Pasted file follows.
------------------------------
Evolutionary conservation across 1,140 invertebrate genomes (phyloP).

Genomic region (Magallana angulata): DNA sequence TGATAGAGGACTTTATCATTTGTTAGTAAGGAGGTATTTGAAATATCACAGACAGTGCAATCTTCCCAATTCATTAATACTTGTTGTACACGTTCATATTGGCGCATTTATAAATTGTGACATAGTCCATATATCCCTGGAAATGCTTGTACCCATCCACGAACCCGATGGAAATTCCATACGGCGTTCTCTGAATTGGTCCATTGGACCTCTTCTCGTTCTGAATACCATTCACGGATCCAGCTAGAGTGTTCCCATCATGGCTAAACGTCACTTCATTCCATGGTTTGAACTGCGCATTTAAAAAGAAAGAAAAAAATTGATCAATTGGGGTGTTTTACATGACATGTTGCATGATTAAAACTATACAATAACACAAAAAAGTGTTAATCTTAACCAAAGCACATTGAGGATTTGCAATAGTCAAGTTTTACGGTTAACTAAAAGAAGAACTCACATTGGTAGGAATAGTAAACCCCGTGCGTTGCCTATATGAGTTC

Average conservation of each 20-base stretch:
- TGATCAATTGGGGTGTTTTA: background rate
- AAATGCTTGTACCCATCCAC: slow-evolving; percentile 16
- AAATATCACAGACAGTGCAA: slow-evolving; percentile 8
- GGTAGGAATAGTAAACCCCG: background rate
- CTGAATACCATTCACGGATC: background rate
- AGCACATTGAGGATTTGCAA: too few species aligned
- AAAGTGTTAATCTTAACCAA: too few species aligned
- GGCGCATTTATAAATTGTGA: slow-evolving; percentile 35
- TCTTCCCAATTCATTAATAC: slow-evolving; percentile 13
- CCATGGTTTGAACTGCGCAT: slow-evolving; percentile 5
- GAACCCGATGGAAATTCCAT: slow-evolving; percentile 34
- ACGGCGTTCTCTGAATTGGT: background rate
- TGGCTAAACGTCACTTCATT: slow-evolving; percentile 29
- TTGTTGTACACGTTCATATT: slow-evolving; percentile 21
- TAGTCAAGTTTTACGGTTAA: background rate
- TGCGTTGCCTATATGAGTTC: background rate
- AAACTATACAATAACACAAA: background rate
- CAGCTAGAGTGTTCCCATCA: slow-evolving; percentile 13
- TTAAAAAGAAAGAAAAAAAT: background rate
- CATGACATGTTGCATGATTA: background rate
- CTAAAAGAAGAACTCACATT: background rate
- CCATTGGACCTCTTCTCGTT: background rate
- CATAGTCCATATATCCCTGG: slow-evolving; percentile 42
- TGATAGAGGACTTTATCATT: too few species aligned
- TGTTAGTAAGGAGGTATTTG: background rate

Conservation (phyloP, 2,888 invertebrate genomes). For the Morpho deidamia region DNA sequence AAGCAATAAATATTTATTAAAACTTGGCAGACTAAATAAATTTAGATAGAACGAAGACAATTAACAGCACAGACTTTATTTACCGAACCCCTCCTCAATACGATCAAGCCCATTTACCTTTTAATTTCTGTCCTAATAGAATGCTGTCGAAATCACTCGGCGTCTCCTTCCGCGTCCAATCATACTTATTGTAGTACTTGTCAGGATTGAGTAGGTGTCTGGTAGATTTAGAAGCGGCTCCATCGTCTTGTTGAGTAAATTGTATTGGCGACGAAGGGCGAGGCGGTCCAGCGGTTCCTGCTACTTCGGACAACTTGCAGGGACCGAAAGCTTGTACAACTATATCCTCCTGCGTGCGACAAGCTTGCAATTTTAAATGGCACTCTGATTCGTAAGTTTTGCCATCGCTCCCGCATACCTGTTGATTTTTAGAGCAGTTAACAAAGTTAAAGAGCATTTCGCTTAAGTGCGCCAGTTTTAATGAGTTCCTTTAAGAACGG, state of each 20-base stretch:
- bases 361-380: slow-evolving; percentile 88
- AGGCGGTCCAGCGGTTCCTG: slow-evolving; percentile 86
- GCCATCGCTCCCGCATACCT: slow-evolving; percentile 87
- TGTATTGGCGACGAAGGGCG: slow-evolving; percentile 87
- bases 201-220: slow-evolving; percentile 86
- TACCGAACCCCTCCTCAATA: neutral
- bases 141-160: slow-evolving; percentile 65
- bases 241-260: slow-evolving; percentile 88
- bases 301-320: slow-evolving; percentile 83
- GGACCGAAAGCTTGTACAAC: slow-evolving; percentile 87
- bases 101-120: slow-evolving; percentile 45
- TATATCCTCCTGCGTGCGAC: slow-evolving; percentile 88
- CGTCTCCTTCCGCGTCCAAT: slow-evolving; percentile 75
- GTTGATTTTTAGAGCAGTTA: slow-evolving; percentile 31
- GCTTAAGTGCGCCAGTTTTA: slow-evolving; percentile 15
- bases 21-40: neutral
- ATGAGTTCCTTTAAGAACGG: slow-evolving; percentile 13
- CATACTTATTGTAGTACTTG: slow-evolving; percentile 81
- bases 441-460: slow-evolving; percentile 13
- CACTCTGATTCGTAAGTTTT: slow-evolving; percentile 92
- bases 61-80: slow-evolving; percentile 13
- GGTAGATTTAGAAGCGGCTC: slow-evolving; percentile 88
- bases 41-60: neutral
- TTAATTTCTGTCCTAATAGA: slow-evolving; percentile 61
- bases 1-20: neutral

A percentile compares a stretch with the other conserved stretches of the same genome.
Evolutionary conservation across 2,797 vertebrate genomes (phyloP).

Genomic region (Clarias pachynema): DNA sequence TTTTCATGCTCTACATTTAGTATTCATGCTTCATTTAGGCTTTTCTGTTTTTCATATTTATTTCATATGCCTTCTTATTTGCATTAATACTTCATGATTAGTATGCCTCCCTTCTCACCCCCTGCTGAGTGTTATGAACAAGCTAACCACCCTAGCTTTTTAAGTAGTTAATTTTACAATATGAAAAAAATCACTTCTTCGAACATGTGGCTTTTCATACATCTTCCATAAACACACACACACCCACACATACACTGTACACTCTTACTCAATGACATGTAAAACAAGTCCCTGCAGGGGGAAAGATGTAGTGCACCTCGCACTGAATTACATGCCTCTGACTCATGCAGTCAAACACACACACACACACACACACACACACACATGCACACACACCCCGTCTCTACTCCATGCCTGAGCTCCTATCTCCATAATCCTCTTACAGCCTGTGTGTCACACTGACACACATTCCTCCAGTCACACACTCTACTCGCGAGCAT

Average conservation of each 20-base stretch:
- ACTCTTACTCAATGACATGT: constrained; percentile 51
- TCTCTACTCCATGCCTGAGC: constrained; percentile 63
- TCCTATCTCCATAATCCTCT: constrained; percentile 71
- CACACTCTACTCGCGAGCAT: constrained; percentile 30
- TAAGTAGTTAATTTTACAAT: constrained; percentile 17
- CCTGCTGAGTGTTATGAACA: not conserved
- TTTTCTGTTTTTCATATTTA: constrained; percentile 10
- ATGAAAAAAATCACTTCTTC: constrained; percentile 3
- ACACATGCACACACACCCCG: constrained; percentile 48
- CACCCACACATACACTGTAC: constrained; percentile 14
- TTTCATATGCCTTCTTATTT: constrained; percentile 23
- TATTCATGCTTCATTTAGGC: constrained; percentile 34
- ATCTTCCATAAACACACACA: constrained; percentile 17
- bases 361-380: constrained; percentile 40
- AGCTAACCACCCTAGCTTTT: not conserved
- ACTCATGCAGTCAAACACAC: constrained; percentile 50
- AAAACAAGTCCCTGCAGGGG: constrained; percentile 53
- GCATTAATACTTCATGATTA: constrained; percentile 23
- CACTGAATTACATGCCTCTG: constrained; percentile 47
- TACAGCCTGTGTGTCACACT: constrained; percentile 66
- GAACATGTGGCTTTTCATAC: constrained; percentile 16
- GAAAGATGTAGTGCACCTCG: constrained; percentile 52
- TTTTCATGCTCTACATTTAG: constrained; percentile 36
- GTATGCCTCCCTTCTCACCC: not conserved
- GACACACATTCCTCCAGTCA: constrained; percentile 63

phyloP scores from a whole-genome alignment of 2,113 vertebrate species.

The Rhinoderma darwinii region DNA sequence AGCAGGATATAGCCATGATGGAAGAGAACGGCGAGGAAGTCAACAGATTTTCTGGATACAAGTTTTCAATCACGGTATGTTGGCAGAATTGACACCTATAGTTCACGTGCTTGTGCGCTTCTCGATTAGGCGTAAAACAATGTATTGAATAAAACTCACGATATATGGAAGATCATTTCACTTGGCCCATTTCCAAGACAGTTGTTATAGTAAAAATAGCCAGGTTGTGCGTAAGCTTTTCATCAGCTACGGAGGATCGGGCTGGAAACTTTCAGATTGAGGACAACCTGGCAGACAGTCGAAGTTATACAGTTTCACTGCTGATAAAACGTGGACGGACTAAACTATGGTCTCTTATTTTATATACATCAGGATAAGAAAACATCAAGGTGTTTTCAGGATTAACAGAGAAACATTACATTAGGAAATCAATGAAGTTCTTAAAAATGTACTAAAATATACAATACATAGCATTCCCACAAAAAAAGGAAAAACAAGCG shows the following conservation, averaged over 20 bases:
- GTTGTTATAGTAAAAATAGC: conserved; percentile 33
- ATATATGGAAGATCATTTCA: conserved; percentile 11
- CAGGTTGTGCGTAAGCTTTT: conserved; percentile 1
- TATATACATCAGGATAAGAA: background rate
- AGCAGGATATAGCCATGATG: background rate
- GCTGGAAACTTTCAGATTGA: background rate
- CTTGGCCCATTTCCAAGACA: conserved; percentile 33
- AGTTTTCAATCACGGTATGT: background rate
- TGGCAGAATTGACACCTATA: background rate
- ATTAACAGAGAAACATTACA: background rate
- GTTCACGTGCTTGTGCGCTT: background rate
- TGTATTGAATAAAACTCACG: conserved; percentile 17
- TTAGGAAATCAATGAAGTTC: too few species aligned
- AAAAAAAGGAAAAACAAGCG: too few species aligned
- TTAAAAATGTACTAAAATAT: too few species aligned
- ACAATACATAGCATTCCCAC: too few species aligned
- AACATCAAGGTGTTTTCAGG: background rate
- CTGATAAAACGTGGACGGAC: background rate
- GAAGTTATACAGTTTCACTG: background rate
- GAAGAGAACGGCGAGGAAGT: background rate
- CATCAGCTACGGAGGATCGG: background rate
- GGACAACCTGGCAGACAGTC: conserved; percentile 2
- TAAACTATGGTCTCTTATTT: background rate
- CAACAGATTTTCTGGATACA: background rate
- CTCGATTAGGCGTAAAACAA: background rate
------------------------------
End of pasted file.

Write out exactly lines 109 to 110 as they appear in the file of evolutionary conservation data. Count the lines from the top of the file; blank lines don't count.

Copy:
- CAACAGATTTTCTGGATACA: background rate
- CTCGATTAGGCGTAAAACAA: background rate